Normally, I think it would be a process of looking at a single image and modeling it as it is, but with Dragon Ball Super: Super Hero, the first step was finding a common understanding of how to “make Toriyama” in 3D, so we added a process for creating a three-sided, hand-drawn design. The presence of veterans with their know-how on Dragon Ball has been a great strength in this work. In addition, I gave the animation directors detailed visual correction instructions for each scene and edit, and asked them to make the images more “Dragon Ball”.

So after animating the characters and deciding on the camerawork, you tweaked the footage so that there was no straying from the cel look of Dragon Ball, right?

That’s it. The animation director made corrections for each frame, including hairstyles and outlines, and the animators made adjustments accordingly.

Sacrifice of Gamma 2

I heard that this work is a fusion of new technology and traditional hand-drawn animation, which has been cultivated for many years, and it is a work that expresses all the charm of a Dragon Ball completely new. On the other hand, I felt that the 2D intro, which sums up the main lines of the Dragon Ball story, is a high-quality handwork, which shows the strength of 2D animation, or rather, its power.

This part was made by the animation director Chikashi Kubota, who is one of the team members I absolutely wanted on this project. This is the part I was responsible for in response to Mr. Kubota’s request to be able to “animate 2D scenes, by hand.” It’s only a 2 minute video, but even after the first part of the movie was finished, the prologue still wasn’t finished (laughs). But I think that’s all.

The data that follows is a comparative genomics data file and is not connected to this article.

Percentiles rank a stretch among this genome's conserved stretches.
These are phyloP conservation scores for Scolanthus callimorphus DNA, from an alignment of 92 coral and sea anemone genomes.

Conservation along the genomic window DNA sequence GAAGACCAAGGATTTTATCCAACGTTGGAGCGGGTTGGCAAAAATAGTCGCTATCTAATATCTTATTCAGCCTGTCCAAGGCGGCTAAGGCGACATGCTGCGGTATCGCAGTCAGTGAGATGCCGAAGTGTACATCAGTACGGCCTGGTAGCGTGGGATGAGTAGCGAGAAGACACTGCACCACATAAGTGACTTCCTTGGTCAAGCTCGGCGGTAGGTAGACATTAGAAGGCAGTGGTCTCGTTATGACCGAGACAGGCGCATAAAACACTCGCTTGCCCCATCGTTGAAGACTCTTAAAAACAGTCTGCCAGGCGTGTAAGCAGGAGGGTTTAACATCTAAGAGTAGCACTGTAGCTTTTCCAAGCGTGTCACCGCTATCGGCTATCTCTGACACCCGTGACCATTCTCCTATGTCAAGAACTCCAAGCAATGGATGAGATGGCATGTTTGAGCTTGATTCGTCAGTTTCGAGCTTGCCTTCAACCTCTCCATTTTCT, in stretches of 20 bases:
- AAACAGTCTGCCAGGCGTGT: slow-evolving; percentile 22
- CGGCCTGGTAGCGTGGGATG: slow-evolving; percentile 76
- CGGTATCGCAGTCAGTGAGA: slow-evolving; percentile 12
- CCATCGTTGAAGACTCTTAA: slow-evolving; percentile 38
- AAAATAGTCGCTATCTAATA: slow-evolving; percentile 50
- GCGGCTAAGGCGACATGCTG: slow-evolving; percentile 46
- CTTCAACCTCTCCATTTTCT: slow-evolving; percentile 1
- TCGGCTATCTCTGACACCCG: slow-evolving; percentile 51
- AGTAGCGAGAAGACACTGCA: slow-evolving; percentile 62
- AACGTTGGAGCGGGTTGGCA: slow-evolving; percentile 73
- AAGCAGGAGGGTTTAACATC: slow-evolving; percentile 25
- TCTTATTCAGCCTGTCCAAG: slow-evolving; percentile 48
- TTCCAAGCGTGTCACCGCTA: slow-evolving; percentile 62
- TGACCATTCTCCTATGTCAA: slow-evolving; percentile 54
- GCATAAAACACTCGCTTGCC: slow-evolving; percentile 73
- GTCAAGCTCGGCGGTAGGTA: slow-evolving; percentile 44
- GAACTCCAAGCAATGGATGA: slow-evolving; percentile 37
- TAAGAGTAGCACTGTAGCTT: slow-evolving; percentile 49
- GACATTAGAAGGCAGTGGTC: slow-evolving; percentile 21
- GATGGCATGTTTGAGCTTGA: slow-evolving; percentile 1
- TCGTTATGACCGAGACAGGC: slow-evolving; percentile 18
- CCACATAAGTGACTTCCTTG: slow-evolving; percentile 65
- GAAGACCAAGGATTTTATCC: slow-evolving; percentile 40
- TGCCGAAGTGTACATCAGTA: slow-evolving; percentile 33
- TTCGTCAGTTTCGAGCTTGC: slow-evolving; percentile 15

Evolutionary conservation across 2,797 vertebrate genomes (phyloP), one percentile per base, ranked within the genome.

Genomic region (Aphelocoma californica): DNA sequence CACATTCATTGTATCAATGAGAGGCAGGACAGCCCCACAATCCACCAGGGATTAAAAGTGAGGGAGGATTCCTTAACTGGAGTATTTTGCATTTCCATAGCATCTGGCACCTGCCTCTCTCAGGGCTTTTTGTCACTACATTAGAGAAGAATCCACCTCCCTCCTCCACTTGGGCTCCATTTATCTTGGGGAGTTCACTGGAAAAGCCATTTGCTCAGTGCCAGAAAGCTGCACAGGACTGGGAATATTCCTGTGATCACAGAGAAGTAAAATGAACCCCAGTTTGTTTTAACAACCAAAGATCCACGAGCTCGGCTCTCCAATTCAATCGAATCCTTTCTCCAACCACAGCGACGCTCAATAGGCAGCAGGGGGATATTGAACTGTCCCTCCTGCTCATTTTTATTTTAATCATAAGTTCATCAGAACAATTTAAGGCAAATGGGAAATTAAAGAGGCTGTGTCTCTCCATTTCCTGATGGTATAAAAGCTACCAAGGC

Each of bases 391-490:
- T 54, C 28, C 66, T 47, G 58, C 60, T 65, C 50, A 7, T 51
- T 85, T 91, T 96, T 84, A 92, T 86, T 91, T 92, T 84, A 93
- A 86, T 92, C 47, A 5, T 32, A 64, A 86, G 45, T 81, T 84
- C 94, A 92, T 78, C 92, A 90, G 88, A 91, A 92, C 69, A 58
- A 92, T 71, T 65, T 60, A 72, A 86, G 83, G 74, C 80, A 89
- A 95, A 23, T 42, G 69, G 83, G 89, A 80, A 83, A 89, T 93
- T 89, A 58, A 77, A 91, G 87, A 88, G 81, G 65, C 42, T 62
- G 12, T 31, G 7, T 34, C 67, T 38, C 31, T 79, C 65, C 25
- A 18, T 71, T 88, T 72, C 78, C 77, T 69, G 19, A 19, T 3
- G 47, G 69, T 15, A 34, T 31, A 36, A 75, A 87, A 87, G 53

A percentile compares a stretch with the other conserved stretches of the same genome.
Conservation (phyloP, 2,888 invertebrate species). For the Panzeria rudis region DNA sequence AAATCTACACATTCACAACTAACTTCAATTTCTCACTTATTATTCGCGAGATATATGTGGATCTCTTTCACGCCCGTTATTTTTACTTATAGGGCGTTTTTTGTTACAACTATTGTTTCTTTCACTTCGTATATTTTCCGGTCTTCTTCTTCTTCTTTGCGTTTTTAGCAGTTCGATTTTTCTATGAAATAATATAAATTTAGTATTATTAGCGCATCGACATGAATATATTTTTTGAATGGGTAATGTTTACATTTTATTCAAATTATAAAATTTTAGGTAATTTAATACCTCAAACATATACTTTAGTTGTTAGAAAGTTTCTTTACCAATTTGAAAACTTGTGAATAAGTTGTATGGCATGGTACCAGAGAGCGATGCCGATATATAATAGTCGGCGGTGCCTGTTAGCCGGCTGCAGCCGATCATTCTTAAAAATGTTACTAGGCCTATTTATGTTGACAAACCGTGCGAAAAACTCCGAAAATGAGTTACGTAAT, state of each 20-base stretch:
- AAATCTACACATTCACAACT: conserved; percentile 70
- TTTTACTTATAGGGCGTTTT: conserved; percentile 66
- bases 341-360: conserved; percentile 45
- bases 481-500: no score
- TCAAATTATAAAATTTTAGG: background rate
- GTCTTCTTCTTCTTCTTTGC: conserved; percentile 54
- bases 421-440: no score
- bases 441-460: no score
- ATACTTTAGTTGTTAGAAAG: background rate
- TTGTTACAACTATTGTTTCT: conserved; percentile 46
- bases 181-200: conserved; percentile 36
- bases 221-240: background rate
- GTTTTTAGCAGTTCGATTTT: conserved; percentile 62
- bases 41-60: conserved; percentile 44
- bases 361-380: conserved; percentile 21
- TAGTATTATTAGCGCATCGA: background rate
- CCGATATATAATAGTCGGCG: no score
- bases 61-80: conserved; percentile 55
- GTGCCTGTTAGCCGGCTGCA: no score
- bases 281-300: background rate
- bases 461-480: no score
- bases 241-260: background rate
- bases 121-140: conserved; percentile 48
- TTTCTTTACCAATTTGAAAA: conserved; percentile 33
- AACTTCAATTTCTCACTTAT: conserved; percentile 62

Honestly, I thought it was the most amazing Dragon Ball related movie so far.

In terms of hand drawing, it’s exceptional. It’s really unbelievable. It is truly a divine work (kami-sakuga).

So in your opinion, is Dragon Ball Super SUPER HERO really changing the history of Japanese animation?

The Dragon Ball Super SUPER HERO movie, in brief…

Dragon Ball Super SUPER HERO is a Japanese anime film produced by Toei Animation. The film is written by Dragon Ball manga creator Akira Toriyama. It is the 21st Dragon Ball feature film, the fourth with Toriyama’s direct participation, and the second film in the Dragon Ball Super franchise. But it is above all the first Dragon Ball film to be produced entirely in CGI, that is to say with 3D animations, which earned it a salvo of negative reviews.

Super Hero should have made its debut in Japan on April 22, but following the hacking of Toei Animation’s servers, it was postponed to June 11, 2022. On the other hand, the film has also been announced for an upcoming release in the rest of the world: August 19 in the United States, and October 5 in France.

Other information about the movie

  • Original Writer/Script/Charadesigns: Akira Toriyama
  • Director: Tetsuro Kodama
  • Animation Director: Chikashi Kubota
  • Music: Naoki Sato
  • Artistic Director: Nobuhito Sue
  • Color design: Rumiko Nagai
  • CGI Director: Jae Hoon Jung
  • Voice Actors: Masako Nozawa, Toshio Furukawa, Aya Hisakawa, Ryo Horikawa, Mayumi Tanaka, Takeshi Kusao, Yūko Minaguchi, Hiroshi Kamiya, Mamoru Miyano

Interview/text/photographed by Kenta Terunuma for Shueisha.

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Interview with Norihiro Hayashida: Will 3D save Japanese 2D animation?